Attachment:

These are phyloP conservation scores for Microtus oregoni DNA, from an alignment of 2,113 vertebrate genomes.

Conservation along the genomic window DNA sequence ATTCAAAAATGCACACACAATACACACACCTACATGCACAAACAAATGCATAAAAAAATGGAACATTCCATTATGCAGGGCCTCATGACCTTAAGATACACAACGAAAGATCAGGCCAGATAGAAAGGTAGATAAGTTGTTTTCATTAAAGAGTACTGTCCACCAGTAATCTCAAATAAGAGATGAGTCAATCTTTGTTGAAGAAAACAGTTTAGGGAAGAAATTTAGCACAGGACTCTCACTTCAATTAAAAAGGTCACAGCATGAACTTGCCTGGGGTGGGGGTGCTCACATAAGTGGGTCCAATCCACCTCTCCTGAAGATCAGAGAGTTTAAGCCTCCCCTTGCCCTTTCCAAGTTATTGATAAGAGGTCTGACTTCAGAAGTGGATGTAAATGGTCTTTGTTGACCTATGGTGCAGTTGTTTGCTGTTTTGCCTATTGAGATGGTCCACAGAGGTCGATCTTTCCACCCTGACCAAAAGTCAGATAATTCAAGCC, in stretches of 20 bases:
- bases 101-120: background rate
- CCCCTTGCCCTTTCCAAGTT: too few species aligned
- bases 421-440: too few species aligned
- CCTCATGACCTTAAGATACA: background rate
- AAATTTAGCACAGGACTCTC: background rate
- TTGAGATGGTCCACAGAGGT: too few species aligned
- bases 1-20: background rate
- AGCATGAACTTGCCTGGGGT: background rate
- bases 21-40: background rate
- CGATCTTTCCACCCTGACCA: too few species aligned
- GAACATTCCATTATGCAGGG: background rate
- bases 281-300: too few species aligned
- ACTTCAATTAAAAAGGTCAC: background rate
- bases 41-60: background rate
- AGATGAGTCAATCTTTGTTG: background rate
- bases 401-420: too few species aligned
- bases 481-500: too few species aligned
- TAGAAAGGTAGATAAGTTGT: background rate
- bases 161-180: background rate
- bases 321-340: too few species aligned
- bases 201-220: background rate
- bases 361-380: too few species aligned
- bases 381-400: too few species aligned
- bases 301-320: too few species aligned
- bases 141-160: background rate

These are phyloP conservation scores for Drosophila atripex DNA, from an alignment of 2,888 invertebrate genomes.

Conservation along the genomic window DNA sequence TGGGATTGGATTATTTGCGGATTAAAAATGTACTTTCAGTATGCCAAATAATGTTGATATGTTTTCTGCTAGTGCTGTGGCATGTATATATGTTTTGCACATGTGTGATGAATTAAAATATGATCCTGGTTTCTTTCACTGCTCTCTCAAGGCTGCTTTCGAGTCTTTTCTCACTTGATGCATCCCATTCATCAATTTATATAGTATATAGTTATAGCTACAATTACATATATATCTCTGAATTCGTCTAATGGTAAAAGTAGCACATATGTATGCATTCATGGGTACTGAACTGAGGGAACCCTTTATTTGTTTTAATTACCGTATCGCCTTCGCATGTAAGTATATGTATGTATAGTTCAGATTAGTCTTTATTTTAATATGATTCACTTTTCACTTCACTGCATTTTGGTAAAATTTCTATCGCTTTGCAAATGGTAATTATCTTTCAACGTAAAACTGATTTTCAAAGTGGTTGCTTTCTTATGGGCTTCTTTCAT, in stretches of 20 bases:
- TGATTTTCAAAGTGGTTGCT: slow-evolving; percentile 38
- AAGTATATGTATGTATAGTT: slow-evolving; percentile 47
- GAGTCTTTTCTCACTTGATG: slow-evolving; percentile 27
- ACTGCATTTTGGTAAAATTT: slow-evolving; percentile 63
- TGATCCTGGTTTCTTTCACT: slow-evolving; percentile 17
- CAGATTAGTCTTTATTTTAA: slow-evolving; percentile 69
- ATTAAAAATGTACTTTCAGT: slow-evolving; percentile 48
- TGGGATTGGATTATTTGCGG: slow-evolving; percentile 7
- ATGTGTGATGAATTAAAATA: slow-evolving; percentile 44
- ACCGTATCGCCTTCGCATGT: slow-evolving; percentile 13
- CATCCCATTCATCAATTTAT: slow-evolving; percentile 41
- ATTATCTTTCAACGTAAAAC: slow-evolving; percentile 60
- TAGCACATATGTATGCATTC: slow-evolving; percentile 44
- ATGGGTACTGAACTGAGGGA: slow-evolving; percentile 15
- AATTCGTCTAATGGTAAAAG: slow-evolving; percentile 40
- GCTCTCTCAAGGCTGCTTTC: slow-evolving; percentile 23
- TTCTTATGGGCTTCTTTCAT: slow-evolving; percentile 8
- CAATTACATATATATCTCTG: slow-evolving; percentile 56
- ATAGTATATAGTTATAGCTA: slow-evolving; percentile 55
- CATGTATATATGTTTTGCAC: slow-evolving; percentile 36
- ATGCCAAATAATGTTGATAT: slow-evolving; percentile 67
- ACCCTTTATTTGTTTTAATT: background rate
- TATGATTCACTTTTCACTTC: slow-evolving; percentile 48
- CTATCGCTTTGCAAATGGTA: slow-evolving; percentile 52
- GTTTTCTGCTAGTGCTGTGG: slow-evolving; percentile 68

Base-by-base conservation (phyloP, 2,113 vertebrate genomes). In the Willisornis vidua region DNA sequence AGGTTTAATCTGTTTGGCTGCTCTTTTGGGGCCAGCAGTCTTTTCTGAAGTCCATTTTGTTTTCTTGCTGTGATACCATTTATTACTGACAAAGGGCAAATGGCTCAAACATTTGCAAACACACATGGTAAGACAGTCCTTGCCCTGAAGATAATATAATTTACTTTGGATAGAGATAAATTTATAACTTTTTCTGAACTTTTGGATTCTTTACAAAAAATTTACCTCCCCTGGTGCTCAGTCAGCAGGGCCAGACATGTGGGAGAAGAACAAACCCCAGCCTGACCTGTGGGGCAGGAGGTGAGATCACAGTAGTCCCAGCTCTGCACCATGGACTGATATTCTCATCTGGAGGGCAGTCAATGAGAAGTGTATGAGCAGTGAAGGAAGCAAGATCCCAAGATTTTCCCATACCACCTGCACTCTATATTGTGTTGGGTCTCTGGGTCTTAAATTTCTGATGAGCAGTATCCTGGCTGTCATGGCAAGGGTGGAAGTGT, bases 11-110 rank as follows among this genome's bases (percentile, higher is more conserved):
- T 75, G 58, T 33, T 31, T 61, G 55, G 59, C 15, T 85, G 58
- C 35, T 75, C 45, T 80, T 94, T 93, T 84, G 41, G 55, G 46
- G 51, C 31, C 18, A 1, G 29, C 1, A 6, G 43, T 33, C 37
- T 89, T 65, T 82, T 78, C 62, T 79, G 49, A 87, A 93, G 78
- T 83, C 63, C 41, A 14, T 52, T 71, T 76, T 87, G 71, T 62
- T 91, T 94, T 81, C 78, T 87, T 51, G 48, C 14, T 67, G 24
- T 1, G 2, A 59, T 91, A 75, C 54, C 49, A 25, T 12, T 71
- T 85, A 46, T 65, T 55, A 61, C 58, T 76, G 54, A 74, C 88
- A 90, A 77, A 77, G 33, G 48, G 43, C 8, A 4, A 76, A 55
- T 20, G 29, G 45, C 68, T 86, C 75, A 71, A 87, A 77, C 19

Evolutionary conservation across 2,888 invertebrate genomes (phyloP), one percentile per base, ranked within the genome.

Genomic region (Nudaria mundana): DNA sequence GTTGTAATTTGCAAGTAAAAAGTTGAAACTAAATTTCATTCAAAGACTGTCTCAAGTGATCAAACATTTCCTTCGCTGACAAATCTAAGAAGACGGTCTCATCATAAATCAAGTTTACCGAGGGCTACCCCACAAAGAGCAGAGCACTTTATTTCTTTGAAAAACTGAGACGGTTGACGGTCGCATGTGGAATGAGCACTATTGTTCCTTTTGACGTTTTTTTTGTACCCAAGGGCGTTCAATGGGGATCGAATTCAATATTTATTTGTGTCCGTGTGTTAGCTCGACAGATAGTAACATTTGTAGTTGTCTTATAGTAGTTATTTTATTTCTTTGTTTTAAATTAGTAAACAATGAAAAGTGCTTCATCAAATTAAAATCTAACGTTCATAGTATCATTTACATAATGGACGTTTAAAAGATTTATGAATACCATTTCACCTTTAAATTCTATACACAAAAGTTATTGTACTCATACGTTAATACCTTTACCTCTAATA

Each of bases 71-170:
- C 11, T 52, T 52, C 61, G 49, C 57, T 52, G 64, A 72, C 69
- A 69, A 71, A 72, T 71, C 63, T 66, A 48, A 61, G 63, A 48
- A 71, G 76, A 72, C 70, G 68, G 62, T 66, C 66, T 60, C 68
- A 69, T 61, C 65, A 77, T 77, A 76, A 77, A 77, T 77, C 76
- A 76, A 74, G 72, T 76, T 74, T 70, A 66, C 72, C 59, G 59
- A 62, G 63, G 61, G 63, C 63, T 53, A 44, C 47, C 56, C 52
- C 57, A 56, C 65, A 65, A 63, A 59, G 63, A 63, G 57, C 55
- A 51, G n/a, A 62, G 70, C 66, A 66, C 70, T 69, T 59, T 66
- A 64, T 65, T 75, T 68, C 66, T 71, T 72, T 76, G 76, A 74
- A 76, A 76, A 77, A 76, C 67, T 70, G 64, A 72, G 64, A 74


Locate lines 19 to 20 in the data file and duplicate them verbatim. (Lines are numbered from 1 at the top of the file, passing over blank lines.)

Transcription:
- bases 481-500: too few species aligned
- TAGAAAGGTAGATAAGTTGT: background rate